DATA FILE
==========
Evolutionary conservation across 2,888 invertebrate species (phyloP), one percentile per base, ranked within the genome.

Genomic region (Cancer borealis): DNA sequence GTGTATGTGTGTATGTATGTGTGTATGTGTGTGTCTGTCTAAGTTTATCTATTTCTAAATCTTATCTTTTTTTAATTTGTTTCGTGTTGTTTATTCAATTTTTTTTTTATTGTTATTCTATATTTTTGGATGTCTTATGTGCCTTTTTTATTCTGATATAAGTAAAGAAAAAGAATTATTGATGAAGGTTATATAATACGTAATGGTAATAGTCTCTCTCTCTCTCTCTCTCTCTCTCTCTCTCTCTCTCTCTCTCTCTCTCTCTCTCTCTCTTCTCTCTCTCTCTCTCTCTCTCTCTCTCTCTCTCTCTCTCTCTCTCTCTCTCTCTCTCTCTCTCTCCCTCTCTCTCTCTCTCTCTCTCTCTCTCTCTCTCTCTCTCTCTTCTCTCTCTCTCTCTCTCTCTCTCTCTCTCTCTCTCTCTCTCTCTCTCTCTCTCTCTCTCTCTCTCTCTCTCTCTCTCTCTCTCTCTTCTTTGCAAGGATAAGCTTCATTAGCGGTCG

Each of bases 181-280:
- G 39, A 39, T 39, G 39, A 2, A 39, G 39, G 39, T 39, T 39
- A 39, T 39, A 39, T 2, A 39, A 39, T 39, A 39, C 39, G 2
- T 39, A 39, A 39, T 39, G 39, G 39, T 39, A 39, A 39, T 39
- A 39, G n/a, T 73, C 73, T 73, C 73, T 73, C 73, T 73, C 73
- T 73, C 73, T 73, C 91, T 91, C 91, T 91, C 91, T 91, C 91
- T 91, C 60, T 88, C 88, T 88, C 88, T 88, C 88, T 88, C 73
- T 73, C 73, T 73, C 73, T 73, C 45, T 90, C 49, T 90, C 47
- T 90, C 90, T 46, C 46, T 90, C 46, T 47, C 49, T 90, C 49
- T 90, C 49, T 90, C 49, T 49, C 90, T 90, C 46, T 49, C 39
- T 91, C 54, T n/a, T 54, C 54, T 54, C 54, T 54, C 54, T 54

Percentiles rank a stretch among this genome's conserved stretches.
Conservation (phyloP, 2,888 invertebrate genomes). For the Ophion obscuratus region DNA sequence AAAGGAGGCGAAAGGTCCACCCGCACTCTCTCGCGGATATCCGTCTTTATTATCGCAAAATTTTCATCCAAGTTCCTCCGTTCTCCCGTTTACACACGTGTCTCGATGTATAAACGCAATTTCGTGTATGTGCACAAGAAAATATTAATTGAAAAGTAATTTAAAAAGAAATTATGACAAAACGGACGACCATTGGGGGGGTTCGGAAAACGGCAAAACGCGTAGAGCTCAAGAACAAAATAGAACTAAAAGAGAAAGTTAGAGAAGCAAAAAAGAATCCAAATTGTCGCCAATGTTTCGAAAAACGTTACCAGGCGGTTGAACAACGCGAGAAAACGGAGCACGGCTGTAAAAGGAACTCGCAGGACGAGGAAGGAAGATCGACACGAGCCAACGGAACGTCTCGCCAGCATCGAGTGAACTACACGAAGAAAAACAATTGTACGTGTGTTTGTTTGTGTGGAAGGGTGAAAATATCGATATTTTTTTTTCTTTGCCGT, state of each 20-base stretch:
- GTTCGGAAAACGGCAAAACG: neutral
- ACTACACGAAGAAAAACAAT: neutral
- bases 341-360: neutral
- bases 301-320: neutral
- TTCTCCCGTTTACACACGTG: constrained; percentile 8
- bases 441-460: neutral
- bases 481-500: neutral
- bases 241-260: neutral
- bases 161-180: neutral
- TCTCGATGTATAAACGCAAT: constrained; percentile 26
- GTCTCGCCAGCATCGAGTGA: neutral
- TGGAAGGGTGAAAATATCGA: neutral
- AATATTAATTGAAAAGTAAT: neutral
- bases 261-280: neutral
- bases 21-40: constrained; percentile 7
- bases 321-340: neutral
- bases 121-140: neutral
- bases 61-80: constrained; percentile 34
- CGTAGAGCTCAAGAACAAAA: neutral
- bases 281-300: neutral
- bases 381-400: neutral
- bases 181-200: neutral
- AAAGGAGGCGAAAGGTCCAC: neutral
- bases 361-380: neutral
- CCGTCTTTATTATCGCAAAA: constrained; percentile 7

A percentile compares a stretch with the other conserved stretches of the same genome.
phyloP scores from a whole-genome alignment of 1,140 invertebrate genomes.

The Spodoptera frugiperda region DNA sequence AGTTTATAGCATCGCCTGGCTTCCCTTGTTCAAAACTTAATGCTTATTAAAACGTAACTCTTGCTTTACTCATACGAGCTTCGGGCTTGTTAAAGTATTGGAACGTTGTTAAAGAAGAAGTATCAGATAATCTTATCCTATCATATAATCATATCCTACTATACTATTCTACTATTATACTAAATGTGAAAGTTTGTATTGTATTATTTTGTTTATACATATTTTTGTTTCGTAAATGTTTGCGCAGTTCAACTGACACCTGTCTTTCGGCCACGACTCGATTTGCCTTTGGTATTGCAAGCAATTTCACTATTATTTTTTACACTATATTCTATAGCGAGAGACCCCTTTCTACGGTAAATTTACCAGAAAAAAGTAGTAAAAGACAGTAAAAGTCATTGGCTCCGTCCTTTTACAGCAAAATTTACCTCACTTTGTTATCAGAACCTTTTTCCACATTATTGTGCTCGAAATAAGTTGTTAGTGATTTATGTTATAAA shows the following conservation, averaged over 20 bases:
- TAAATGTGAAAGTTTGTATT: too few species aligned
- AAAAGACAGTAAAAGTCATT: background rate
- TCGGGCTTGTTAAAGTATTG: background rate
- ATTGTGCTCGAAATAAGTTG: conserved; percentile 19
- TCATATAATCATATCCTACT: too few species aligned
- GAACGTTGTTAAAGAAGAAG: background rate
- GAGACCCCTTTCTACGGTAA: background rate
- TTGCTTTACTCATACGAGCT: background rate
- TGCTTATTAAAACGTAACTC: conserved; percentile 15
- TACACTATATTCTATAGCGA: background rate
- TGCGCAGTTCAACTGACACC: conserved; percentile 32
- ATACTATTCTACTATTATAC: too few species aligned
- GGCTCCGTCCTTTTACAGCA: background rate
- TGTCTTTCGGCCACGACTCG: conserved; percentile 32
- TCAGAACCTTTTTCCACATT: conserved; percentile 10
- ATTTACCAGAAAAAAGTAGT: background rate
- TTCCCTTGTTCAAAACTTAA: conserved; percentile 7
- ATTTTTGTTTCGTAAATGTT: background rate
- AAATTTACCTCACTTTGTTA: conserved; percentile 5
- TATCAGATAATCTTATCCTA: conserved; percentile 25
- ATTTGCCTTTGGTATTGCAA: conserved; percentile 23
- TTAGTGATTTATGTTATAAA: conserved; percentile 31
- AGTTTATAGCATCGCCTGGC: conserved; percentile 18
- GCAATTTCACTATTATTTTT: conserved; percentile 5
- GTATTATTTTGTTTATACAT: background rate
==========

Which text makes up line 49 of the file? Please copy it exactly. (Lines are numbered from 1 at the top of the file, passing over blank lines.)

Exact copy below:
- GAACGTTGTTAAAGAAGAAG: background rate